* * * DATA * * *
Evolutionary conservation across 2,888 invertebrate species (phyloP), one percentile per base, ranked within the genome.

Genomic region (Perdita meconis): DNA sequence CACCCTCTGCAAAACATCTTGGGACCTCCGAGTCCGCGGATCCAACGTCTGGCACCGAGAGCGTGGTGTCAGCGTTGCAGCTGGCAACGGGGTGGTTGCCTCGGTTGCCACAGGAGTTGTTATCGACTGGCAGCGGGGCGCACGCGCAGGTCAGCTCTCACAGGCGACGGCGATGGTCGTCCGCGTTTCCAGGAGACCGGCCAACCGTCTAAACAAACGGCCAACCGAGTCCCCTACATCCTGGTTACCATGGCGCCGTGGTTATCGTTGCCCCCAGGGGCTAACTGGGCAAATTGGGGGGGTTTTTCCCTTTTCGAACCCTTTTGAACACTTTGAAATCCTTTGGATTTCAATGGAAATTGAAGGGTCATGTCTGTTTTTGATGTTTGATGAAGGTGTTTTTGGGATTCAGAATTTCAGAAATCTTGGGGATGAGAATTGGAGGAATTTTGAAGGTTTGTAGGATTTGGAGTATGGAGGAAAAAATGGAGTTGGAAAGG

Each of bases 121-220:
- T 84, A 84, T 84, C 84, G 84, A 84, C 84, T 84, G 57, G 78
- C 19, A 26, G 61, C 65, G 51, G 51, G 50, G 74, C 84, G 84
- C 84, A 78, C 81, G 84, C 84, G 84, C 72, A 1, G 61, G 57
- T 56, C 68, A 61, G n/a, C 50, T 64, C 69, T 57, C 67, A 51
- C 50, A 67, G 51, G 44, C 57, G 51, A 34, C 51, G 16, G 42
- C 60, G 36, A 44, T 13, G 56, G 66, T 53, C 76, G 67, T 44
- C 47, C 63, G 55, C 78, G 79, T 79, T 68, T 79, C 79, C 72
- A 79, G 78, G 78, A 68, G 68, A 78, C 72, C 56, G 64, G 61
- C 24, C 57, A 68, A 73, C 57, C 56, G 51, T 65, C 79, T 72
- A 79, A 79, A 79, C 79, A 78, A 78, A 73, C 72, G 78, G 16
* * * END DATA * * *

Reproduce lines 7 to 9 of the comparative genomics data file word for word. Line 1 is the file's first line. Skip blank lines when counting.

- T 56, C 68, A 61, G n/a, C 50, T 64, C 69, T 57, C 67, A 51
- C 50, A 67, G 51, G 44, C 57, G 51, A 34, C 51, G 16, G 42
- C 60, G 36, A 44, T 13, G 56, G 66, T 53, C 76, G 67, T 44